There is a lot to look forward to in SA rugby
It is not a very South African thing to do to go rummaging for positives in the aftermath of a year of rugby like the one we’ve just had.
Our brains are still scrambled by how an irresistible Lions side unravelled at a windswept and rain-soaked Westpac Stadium in the Super Rugby final against the Hurricanes last year, while the number eight – from the unprecedented tests the Springboks lost last year – is etched in our memories.
This year hasn’t started particularly well either, with SA Rugby doing its best to redefine the meaning of next week (it has been three weeks since it said it would make an announcement on the Bok coaching situation “next week”).
And the less said about the organisational paralysis that sees them without an Under-20 coach or a highperformance manager the better.
Yet despite the fact that Super Rugby, which begins on Thursday with the Rebels against the Blues, will elbow for room with the Six Nations, World Rugby Sevens, the European Championship, the English Premiership, the French Top 14 and even the Varsity Cup, there’s a lot to look forward to if you’re South African.
As a hysterical nation – why think rationally when you can predict doom? – last year’s events have been taken to mean the end of rugby as we know it. But from a pure rugby fan perspective, there’s an awful lot to look forward to, especially from the South African teams.
Last year’s failings may have exposed the flimsy nature of the country’s rugby foundations, but, by the same token, it put a mirror to the rugby fraternity – the reflection of which even they can’t wish away. By that I mean playing style, juniorised coaching and half-hearted conditioning are front and centre in terms of things the powers that be are trying to address.
What with all those indabas last year, it will be interesting to see how it translates into how the teams play this year, but from a personal perspective, there are so many things I look forward to seeing from all six South African franchises this year.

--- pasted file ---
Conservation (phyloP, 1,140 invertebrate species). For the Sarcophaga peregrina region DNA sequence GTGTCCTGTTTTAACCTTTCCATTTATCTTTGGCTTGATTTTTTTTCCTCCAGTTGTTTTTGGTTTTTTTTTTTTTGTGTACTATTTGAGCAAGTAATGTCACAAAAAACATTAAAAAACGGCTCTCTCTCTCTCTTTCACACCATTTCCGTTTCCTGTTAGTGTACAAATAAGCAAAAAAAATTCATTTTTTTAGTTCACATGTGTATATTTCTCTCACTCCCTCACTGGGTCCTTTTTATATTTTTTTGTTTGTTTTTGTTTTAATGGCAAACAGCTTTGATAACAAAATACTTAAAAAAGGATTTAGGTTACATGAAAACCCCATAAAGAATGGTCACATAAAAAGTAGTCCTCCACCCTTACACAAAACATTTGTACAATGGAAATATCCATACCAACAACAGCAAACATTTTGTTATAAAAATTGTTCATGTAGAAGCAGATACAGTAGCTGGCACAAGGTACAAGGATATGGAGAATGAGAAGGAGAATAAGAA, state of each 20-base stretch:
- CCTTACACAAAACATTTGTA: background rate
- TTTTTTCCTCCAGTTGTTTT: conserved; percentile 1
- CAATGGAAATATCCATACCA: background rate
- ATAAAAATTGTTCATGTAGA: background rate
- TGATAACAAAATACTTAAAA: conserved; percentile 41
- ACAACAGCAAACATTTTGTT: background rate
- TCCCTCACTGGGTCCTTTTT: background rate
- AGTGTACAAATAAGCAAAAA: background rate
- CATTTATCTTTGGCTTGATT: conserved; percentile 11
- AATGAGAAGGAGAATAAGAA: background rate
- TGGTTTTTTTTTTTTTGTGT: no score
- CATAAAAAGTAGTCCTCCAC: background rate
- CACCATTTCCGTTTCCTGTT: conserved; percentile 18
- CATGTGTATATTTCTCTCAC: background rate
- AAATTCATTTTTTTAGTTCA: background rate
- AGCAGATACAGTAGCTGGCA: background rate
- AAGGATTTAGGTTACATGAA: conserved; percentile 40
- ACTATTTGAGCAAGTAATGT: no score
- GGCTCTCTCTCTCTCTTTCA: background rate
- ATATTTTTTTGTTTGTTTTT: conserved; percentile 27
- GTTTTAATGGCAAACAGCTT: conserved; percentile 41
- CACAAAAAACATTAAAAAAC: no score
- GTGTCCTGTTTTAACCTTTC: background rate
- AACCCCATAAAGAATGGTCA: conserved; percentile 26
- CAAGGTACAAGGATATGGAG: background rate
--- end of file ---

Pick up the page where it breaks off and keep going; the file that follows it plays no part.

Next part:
The first is if the Lions will back up last year by at least going all the way to the final again.
With the pack having remained roughly the same, save for the potentially exciting elevation of flank Ruan Ackermann into the starting line-up, maybe the most important thing to see is whether halfbacks Faf de Klerk and Elton Jantjies have had their confidence destroyed by their poor Bok experience.
Having already lost a few key players, including Leolin Zas and Juan de Jongh, to injury during the warm-up games, maybe expectations should be downgraded to whether their assistant coach, New Zealander Paul Feeney, can turn them into a running side again.
Better yet, can he help turn Damian de Allende into the dynamic player he was two years ago instead of the auxiliary flanker the centre has been turned into at Springbok level?
The Bulls have a better squad than many people think and the return of Handrè Pollard means they’ll be a side with direction and a team with aggressive attacking intent. Quite where new recruit Lood de Jager fits into the lock stocks manned by Jason Jenkins and superstarin-waiting RG Snyman remains to be seen, but as depth goes in that area, few have better.
And we haven’t even spoken about that back three of Jamba Ulengo, Travis Ismaiel and Warrick Gelant, who have been joined by former Bok and Sevens man Cornal Hendricks.
The Sharks looked the part in the Currie Cup until they unravelled in the later stages of the competition. The question is whether injury-prone captain Pat Lambie will finally drag them up in Super Rugby and launch a meaningful bid for the Bok fly half berth.
The Cheetahs have an age-old problem: will their breathtaking Currie Cup form translate into Super Rugby form? With players such as Ox Nché, Raymond Rhule, Nico Lee and Sergeal Petersen in their number, they should at least be engrossing to watch.
And, finally, the Kings appear to be everyone’s favourites for the drop if the competition does go down to 16 teams next year, but their mix of journeymen (Ross Geldenhuys), players on the comeback trail (Lionel Cronjé) and unrealised talent (Wandile Mjekevu), they may well prove competitive underdogs.